Strachey Takes on Gay Media and Pot – a Book Review

– Mike Learned, RPCV Malawi

Dick Lipez is an RPCV Ethiopia, former PC staff, longtime journalist, a contributor to our website, and on top of most things in pop and current culture. He has just published his thirteenth mystery in his Don Strachey series, The Last Thing I Saw. He started the series 31 years ago. His protagonist Strachey is an Albany, NY private eye in a longtime relationship with Timothy Callahan, who had been in the Peace Corps in India prior to their relationship. Peace Corps experience, values, insights crop up in almost all the books. Timmy always has good advice to offer and incisive questions to ask. He’s that voice way back in Strachey’s head whispering in his ear.

Lipez, writing as Richard Stevenson, actually Dick’s first and second names, has had his finger on the critical issues facing his gay brothers and sisters throughout those 31 years. His protagonist Strachey has dealt with it all: AIDS, outing, curing homosexuality hustles, political corruption, gay marriage, gay assimilation, the lures of Southeast Asia, and all sorts of homophobia. Private eye Strachey has taken all of it on.

This time around, things become increasingly complex. Strachey has been tasked to find a missing Eddie Wenske, a popular investigative reporter and memoir author. Wenske has been working on an expose of a predatory gay media corporation. Strachey moves around Boston and New York, and finally ends up in Northern California. The two big issues in this latest book in the series is the consolidation of power in the gay media, and as a sidelight, the question of marijuana growth and distribution in a political and social environment that increasingly calls for the legalization of personal use. And in this case, the seemingly unrelated meet head on.

What’s always been great about Lipez’s (Stevenson’s) Strachey series has been his insight into recent and current political and cultural issues. And over those 31years since his first, Death Trick, those of us who been around and reasonably alert have, like Strachey, seen our progress and the negative reactions to that progress. What our author explores in his most recent chapter in Strachey’s life is a key issue. As our LGBT sisters and brothers have gained rights, political and cultural power, so have those economic forces, who want to tap our wallets, moved in for the kill. A key question: “When does targeted marketing morph into economic exploitation?” Is this surprising when issues of economic consolidation, monopoly, and economic exploitation are increasing issue throughout our society?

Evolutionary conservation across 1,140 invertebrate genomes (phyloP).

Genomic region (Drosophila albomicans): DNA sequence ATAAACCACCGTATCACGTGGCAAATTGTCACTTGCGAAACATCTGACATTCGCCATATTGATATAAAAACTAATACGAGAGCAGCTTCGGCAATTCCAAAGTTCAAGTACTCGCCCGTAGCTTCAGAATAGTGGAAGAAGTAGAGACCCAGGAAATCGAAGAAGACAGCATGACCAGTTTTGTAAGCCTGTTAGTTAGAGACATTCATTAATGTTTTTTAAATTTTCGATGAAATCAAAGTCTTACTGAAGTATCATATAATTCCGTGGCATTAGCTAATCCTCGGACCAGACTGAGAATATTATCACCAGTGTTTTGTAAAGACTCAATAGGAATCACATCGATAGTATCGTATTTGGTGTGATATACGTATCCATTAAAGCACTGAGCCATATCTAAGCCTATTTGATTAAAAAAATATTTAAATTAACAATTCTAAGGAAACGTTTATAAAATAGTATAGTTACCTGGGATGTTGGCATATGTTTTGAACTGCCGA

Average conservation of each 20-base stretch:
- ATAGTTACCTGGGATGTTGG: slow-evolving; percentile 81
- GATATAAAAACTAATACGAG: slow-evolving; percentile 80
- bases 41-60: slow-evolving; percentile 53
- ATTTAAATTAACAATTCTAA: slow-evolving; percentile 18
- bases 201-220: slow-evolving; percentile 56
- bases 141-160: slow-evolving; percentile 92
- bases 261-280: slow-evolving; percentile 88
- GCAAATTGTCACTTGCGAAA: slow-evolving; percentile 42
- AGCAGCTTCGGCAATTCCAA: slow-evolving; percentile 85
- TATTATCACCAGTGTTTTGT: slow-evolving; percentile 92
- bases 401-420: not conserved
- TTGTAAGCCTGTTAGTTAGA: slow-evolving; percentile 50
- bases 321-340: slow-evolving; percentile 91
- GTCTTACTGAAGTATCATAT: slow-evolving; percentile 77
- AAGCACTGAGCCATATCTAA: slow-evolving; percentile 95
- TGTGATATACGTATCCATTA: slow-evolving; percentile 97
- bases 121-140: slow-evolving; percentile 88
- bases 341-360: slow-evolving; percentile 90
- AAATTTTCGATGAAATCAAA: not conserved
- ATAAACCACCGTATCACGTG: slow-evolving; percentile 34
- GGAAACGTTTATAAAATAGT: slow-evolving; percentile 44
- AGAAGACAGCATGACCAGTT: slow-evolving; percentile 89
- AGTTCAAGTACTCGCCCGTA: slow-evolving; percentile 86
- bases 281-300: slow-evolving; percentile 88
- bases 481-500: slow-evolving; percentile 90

When compared to many of the blockbuster authors of the mystery, thriller genre, private eye Strachey sees fewer deaths, and much less overt violence. Satire, often tongue in check, is an important tool of our author. And another great thing, gay guys are not always the good guys; straight people are not always the enemy. Straight women and lesbians often come out well.

Great color, great insight, highlighting current LGBT concerns, and very good writing, is what you get with a Strachey book. And it moves fast. I you haven’t followed Strachey, now’s the time. Lipez’s (Stevenson’s) current publisher, MLR Press, has reissued the entire series in paperback. You can order the most recent or any of the others on Amazon. It’s available September 22, 2012.

You can buy the The Last Thing I Saw on Amazon. Visit the Donald Strachey Mysteries homepage.

Confession of a Peace Corps Spokesperson

– Hale Sargent, RPCV, Armenia

After five years working at Peace Corps, here’s my juiciest insight: it’s full of good people. Sorry, but that’s all I got. From top, down, inside the agency and out, boosters and even the critics, when your motivation is the Peace Corps mission, you’re probably a decent sort.

For five years, I worked a busy corner. As public affairs specialist in the Peace Corps Northern California recruitment office, I sat at the intersection where Peace Corps met the American public.

As all RPCVs know, most Americans have a fond awareness of the Peace Corps, but not a ton of knowledge or, frankly, interest. The Peace Corps occupies the same space in most brains as 4-H and Smokey the Bear. So I and the small team of recruiters I supported, with the tremendous help of RPCVs, worked to raise local awareness of our agency and to find the next generation of volunteers.

Have you ever wanted to be a Peace Corps recruiter? Here’s a recruiter’s life: In a given day she shows up early in a college town. She knocks on doors all morning, trying to meet with forestry professors, overworked career counselors and student diversity groups. Mid-day she runs over to set up a career fair table where she’ll talk nonstop for three hours. That evening she’ll organize a community panel discussion with local RPCVs. In the spaces between she’s interviewing and processing applicants, giving classroom presentations, and organizing her upcoming trip to another town. It’s routinely a 13-hour day several days a week.

The average career lifespan of a recruiter is 18 months, but in our Northern California office they regularly stayed the full five year limit, exhausted, but passionate. Our recruiter with the most seniority got to make the Hawaii circuit, a trip that was so tiring (five campuses in five days) it literally sent one recruiter to the hospital.